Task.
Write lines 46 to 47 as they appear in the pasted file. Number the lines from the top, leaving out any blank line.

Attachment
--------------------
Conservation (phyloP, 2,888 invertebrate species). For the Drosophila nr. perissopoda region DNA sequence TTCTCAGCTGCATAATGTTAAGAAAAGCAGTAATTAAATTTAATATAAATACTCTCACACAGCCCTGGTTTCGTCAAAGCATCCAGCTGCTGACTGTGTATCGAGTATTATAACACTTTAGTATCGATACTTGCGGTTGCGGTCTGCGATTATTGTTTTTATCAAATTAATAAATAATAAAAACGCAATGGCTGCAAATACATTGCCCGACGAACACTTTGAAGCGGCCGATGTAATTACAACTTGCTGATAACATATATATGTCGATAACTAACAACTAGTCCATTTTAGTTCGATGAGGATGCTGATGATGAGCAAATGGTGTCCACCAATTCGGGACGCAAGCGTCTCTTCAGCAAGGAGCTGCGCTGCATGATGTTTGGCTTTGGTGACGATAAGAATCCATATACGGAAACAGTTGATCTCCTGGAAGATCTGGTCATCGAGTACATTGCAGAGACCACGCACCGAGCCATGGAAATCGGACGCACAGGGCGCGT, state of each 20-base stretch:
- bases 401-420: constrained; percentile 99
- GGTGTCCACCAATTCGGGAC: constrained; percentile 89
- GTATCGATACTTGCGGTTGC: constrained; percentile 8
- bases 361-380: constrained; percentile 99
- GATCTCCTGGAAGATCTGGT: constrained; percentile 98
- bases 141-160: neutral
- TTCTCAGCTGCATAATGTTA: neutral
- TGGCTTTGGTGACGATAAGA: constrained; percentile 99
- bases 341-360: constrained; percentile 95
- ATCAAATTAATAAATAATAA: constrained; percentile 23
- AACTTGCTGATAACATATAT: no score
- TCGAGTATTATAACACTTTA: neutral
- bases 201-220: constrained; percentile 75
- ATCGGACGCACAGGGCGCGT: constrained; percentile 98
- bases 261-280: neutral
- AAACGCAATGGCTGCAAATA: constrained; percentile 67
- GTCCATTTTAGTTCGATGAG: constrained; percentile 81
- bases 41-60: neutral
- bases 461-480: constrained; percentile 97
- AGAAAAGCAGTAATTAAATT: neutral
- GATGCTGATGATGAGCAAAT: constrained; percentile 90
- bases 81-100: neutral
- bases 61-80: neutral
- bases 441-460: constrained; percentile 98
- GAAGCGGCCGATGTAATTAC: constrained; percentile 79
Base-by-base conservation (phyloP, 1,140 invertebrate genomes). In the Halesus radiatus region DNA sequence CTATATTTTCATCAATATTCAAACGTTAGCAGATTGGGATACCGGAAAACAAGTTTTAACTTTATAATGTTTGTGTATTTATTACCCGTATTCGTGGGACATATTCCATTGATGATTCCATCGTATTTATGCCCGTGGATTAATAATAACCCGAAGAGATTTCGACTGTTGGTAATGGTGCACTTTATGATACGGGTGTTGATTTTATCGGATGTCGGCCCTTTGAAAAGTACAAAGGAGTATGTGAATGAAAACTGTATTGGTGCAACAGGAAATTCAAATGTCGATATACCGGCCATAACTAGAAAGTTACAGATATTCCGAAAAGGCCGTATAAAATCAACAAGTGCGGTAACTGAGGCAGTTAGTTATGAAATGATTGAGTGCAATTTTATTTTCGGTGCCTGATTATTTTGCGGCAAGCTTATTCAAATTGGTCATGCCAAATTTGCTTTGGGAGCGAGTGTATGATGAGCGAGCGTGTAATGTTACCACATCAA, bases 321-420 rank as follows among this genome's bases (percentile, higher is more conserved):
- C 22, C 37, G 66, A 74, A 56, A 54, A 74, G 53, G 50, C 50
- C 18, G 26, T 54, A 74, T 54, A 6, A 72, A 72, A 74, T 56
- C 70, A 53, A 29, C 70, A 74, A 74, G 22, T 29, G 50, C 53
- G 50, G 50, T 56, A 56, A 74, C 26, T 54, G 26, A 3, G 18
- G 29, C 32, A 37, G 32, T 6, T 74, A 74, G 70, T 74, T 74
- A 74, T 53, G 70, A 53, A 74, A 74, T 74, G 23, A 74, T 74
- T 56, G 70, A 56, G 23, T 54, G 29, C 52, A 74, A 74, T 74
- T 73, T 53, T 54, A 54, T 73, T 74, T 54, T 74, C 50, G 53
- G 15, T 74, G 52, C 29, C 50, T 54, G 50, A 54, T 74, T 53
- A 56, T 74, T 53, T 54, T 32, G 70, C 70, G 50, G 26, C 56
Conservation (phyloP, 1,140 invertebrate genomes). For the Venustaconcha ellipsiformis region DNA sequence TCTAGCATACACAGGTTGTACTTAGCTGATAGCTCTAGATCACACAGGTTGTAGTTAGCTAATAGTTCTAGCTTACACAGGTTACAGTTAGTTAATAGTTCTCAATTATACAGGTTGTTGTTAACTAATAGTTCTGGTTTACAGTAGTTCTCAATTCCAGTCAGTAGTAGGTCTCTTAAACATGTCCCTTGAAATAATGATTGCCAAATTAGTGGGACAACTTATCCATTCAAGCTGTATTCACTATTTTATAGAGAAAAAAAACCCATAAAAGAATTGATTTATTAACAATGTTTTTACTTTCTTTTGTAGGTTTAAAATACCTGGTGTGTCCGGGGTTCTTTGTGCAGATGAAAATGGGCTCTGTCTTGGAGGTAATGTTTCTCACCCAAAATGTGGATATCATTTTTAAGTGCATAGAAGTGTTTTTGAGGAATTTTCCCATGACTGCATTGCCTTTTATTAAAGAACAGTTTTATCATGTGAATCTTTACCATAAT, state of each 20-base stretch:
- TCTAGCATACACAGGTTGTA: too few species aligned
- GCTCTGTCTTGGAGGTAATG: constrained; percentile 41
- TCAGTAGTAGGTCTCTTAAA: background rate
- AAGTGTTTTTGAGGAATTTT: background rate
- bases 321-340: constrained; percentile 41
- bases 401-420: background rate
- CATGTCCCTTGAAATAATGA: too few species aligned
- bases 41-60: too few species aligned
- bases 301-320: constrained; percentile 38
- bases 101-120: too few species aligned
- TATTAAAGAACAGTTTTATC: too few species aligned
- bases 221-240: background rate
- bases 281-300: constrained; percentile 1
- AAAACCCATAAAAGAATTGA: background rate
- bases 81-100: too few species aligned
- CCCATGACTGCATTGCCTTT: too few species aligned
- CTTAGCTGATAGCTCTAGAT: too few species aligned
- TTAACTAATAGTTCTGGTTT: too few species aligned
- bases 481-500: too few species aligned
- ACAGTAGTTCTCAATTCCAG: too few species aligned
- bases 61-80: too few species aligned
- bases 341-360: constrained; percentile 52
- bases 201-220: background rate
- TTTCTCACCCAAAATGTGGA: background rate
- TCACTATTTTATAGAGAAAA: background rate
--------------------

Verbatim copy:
- bases 41-60: too few species aligned
- bases 301-320: constrained; percentile 38